Syrian peace plan falters
The plan meant to restore peace in Syria is not working as violence continues.
BEIRUT - Both rebels and forces loyal to President Bashar al-Assad are intensifying violence in Syria and striving for military gains rather than peaceful transition, the chief U.N. monitor in Syria said on Friday.
Major-General Robert Mood's comments came as Russia further dug its feet in against Western pressure to topple Assad, insisting it would not discuss a post-Assad Syria.
"Violence over the past 10 days has been intensified, again willingly by both parties, with losses on both sides and at significant risk to our observers," Mood said in Damascus.
"There appears to be a lack of willingness to see a peaceful transition. Instead there is a push towards advancing military positions."
In Moscow, Russian Foreign Minister Sergei Lavrov said discussions regarding a political transformation in Syria after Assad "are not being held and cannot be held, because to decide for the Syrian people contradicts our position completely".
"We do not get involved in overthrowing regimes - neither through approval of unilateral actions by the U.N. Security Council nor by participation in any political plots," he said.
His comments were a response to a remark by U.S. State Department spokeswoman Victoria Nuland suggesting Washington and Moscow were discussing a post-Assad strategy in Syria.
Russia's Foreign Ministry also rebutted accusations by U.S. Secretary of State Hilary Clinton that Russia was sending attack helicopters to Syria. It said Moscow had made no new deliveries, but had at some point carried out "previously planned repairs of (helicopters), which were delivered to Syria many years ago".
World powers are deeply divided over Syria, with Russia and China - both permanent members of the U.N. Security Council with veto power - blocking efforts by Western powers to condemn Assad or call for his removal after 15 months of bloodshed.
Violence has surged in recent weeks after government forces and allied militia launched offensives to regain territories controlled by the opposition and rebels abandoned a ceasefire negotiated by international envoy Kofi Annan.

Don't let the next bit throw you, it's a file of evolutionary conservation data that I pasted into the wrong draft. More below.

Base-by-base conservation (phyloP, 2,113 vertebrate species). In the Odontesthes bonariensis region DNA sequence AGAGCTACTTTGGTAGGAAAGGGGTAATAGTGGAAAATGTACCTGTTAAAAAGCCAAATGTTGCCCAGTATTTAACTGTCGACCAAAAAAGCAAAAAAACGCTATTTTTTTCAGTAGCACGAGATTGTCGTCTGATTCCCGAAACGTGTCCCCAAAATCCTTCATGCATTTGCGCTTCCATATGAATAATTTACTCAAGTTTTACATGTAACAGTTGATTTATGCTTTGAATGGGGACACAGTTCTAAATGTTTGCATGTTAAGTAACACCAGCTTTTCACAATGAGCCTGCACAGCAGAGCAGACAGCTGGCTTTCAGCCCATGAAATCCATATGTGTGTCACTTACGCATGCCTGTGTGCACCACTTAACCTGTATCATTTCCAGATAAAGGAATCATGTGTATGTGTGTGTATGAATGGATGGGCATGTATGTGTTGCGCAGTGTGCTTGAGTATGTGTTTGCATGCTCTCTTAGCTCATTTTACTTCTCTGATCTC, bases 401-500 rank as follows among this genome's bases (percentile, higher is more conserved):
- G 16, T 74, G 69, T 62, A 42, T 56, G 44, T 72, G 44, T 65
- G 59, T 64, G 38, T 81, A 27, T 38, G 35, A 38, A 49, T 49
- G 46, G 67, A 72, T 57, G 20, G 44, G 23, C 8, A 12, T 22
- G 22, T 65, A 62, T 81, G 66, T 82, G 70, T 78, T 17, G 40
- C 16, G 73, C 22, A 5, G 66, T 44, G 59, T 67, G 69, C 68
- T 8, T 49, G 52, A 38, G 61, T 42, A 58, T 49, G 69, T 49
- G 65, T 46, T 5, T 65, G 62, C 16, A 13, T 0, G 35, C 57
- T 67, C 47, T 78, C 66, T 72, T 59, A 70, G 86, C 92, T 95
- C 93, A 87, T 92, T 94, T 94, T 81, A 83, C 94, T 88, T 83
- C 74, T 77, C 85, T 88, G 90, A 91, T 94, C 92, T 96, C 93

Turkish President Abdullah Gul said his worst fears were being realised in Syria.
"Our biggest fear was to reach this point that we are in today, it is almost at a state of civil war. We did what we could, unfortunately the situation is worst," he said on Turkish-language channel CNNTurk.
Britain's U.N. envoy Lyall Grant said on Thursday "it is time for the Security Council to take much tougher action to enforce the Kofi Annan plan," echoing comments on Tuesday by French Foreign Minister Laurent Fabius, who suggested the possibility of a no-fly zone.
Human Rights Watch accused Assad's forces of using rape and other sexual violence against men, women and children during the uprising, citing interviews with victims.
"Sexual violence in detention is one of many horrific weapons in the Syrian government's torture arsenal and Syrian security forces regularly use it to humiliate and degrade detainees with complete impunity," said Sarah Leah Whitson, Middle East director at HRW.
"The assaults are not limited to detention facilities - government forces and pro-government shabiha militia members have also sexually assaulted women and girls during home raids and residential sweeps."
The International Committee of the Red Cross (ICRC) said it was striving to alleviate growing suffering.
"More and more people are in need of help," said Alexandre Equey, deputy head of the ICRC delegation in Syria. "In some areas, people are unable to get out, and help cannot get in."
Heavy clashes were reported across Syria on Friday. Opposition activists said they would hold peaceful protests. In amateur video posted on the Internet, demonstrators held signs saying: "Russia: enemy number one for the Syrian people."